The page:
Examples of drugs for treating strokes include anticoagulants such as heparin, drugs that break up clots such as streptokinase or tissue plasminogen activator, and drugs that reduce swelling such as mannitol or corticosteroids. The Merck Manual of Medical Information 352-355 (R. Berkow ed., 1997).

Pruritus is an unpleasant sensation that prompts scratching. Pruritus can be attributed to dry skin, scabies, dermatitis, herpetiformis, atopic dermatitis, pruritus vulvae et ani, miliaria, insect bites, pediculosis, contact dermatitis, drug reactions, urticaria, urticarial eruptions of pregnancy, psoriasis, lichen planus, lichen simplex chronicus, exfoliative dermatitis, folliculitis, bullous pemphigoid, and fiberglass dermatitis. Conventionally, pruritus is treated by phototherapy with ultraviolet B or PUVA or with therapeutic agents such as naltrexone, nalmefene, danazol, tricyclics, and antidepressants.

Selective antagonists of the metabotropic glutamate receptor 5 (“mGluR5”) have been shown to exert analgesic activity in in vivo animal models (K. Walker et al., Neuropharmacology 40:1-9 (2000) and A. Dogrul et al., Neuroscience Letters, 292(2): 115-118 (2000)).

Selective antagonists of the mGluR5 receptor have also been shown to exert anxiolytic and anti-depressant activity in in vivo animal models (E. Tatarczynska et al., Br. J. Pharmacol. 132(7):1423-1430 (2001) and P. J. M. Will et al., Trends in Pharmacological Sciences 22(7):331-37 (2001)).

Selective antagonists of the mGluR5 receptor have also been shown to exert anti-Parkinson activity in vivo (K. J. Ossowska et al., Neuropharmacology 41(4):413-20 (2001) and P. J. M. Will et al., Trends in Pharmacological Sciences 22(7):331-37 (2001)).

Selective antagonists of the mGluR5 receptor have also been shown to exert anti-dependence activity in vivo (C. Chiamulera et al., Nature Neuroscience 4(9):873-74 (2001)).

International publication no. WO 02/08221 describes diaryl piperazine compounds and related compounds useful as selective modulators of capsaicin receptors and useful in the treatment of chronic and acute pain conditions, itch, and urinary incontinence.

There remains, however, a clear need in the art for new drugs useful for treating or preventing pain, UI, an ulcer, IBD, IBS, an addictive disorder, Parkinson's disease, parkinsonism, anxiety, epilepsy, stroke, a seizure, a pruritic condition, psychosis, a cognitive disorder, a memory deficit, restricted brain function, Huntington's chorea, ALS, dementia, retinopathy, a muscle spasm, a migraine, vomiting, dyskinesia, or depression.

Citation of any reference in Section 2 of this application is not to be construed as an admission that such reference is prior art to the present application.

3. SUMMARY OF THE INVENTION

The present invention encompasses compounds having the formula (I):


and pharmaceutically acceptable salts thereof, wherein:

R1 is methyl or halo;

R3 is:

    • (a) —(C1-C6)alkyl, —(C2-C6)alkenyl, —(C2-C6)alkynyl, or —(CH2)nOR6, which is unsubstituted or substituted with one or more of —CN, —OH, -halo, —NO2, —CH═NR6, or —NR6OH; or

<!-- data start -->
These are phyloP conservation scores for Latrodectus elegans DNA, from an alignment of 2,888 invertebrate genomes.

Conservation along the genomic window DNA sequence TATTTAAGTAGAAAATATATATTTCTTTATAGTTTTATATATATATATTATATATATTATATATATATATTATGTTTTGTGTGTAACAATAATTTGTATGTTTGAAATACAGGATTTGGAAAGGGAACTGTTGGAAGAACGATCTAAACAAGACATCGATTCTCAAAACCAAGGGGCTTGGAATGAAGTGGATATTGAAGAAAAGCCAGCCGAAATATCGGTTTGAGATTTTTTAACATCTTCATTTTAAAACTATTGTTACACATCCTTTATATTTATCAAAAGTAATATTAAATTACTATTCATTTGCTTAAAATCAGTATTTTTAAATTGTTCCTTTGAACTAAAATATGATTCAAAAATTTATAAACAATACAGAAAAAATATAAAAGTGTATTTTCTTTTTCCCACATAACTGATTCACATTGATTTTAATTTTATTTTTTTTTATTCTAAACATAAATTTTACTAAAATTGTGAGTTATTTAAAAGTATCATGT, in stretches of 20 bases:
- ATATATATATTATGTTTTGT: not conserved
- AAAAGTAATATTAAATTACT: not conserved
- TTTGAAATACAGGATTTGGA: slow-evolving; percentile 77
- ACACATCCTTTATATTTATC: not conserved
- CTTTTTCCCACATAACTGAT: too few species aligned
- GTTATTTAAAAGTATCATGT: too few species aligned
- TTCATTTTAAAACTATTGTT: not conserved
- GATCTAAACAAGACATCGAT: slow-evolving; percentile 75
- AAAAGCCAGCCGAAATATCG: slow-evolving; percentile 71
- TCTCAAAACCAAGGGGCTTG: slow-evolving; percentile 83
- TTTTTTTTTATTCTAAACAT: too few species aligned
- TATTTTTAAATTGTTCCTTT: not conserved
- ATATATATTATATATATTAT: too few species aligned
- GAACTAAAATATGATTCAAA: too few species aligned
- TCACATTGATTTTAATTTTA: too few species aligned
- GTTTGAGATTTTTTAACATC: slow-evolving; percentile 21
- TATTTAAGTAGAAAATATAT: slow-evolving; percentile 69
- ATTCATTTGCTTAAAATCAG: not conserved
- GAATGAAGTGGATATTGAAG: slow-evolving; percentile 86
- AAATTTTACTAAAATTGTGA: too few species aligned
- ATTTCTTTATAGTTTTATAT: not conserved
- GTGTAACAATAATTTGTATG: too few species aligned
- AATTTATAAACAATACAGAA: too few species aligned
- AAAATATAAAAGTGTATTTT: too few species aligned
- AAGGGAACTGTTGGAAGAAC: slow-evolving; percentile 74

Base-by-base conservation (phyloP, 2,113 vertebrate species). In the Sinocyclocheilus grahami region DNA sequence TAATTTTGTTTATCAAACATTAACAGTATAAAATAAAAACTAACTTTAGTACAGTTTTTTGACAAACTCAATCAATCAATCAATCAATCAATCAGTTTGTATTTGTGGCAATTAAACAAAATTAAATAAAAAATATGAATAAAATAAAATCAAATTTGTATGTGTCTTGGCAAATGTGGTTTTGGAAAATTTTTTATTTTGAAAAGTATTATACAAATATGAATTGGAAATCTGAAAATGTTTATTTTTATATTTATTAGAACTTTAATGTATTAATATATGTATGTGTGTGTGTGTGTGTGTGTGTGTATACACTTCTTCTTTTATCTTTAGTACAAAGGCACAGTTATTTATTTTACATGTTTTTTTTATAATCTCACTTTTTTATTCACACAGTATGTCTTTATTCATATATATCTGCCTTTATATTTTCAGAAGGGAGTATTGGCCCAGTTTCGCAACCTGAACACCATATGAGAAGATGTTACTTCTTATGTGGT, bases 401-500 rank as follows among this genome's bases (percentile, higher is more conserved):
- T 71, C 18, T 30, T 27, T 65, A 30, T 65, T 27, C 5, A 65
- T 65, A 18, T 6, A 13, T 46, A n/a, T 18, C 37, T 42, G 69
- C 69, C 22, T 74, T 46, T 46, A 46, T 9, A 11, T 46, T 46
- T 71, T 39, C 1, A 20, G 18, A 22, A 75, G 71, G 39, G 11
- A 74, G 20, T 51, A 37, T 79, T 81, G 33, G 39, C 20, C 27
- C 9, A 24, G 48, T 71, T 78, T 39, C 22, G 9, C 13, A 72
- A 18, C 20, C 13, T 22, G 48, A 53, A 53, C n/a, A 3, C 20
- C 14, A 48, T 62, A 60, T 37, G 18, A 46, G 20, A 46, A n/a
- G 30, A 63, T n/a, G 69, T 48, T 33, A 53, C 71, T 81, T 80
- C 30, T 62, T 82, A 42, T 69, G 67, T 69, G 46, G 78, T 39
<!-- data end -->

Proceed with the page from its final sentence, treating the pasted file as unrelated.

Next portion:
• (b) —H, -halo, —NO2, —CN, or —NH2;

R4 is —H;

R5 is:

    • (a) —(C1-C6)alkyl, —(C2-C6)alkenyl, or —(C2-C6)alkynyl; or
    • (b) —(C3-C8)cycloalkyl, —(C5-C8)cycloalkenyl, -phenyl, -napthyl, —(C14)aryl, —(C3-C7)heterocycle, —(C1-C6)alkylphenyl, —(C1-C6)alkylnapthyl, —(C1-C6)alkyl(C14)aryl, —(C1-C6)alkyl(C3-C7)heterocycle, —(C2-C6)alkenylphenyl, —(C2-C6)alkenylnapthyl, —(C2-C6)alkenyl(C14)aryl, —(C2-C6)alkenyl(C3-C7)heterocycle, —(C2-C6)alkynyl(C3-C8)cycloalkyl, —(C2-C6)alkynyl(C5-C8)cycloalkenyl, —(C2-C6)alkynylphenyl, —(C2-C6)alkynylnapthyl, —(C2-C6)alkynyl(C14)aryl, or —(C2-C6)alkynyl(C3-C7)heterocycle, which is unsubstituted or substituted with one or more R7 groups;

each R6 is independently —H, —(C1-C6)alkyl, —(C2-C6)alkenyl, —(C2-C6)alkynyl, —(C3-C8)cycloalkyl, —(C5-C8)cycloalkenyl, -phenyl, —(C3-C5)heterocycle, C(halo)3, or —CH(halo)2;

each R7 is independently —(C1-C6)alkyl, —(C2-C6)alkenyl, —(C2-C6)alkynyl, —(CH2)n(C3-C8)cycloalkyl, —(CH2)n(C5-C8)cycloalkenyl, —(CH2)nphenyl, —(CH2)nSR6, —(CH2)nCH(halo)2, —(CH2)nC(halo)3, -halo, —(CH2)nOR6; and

n is an integer ranging from 0 to 2.

The present invention also encompasses compounds having the formula (II):


and pharmaceutically acceptable salts thereof, wherein:

R1 is methyl or halo;

R3 is:

    • (a) —(C1-C6)alkyl, —(C2-C6)alkenyl, —(C2-C6)alkynyl, or —(CH2)nOR6, which is unsubstituted or substituted with one or more of —CN, —OH, -halo, —NO2, —CH═NR6, or —NR6OH; or
    • (b) —H, -halo, —NO2, —CN, or —NH2;

R4 is —H;

R5 is:

    • (a) —(C1-C6)alkyl, —(C2-C6)alkenyl, or —(C2-C6)alkynyl; or
    • (b) —(C3-C8)cycloalkyl, —(C5-C8)cycloalkenyl, -phenyl, -napthyl, —(C14)aryl, —(C3-C7)heterocycle, —(C1-C6)alkylphenyl, —(C1-C6)alkylnapthyl, —(C1-C6)alkyl(C14)aryl, —(C1-C6)alkyl(C3-C7)heterocycle, —(C2-C6)alkenylphenyl, —(C2-C6)alkenylnapthyl, —(C2-C6)alkenyl(C14)aryl, —(C2-C6)alkenyl(C3-C7)heterocycle, —(C2-C6)alkynyl(C3-C8)cycloalkyl, —(C2-C6)alkynyl(C5-C8)cycloalkenyl, —(C2-C6)alkynylphenyl, —(C2-C6)alkynylnapthyl, —(C2-C6)alkynyl(C14)aryl, or —(C2-C6)alkynyl(C3-C7)heterocycle, which is unsubstituted or substituted with one or more R7 groups;

each R6 is independently —H, —(C1-C6)alkyl, —(C2-C6)alkenyl, —(C2-C6)alkynyl, —(C3-C8)cycloalkyl, —(C5-C8)cycloalkenyl, -phenyl, —(C3-C5)heterocycle, C(halo)3, or CH(halo)2;

each R7 is independently —(C1-C6)alkyl, —(C2-C6)alkenyl, —(C2-C6)alkynyl, —(CH2)n(C3-C8)cycloalkyl, —(CH2)n(C5-C8)cycloalkenyl, —(CH2)nphenyl, —(CH2)nSR6, —(CH2)nCH(halo)2, —(CH2)nC(halo)3, -halo, —(CH2)nOR6; and

n is an integer ranging from 0 to 2.

The present invention also encompasses compounds having the formula (III):


and pharmaceutically acceptable salts thereof, wherein: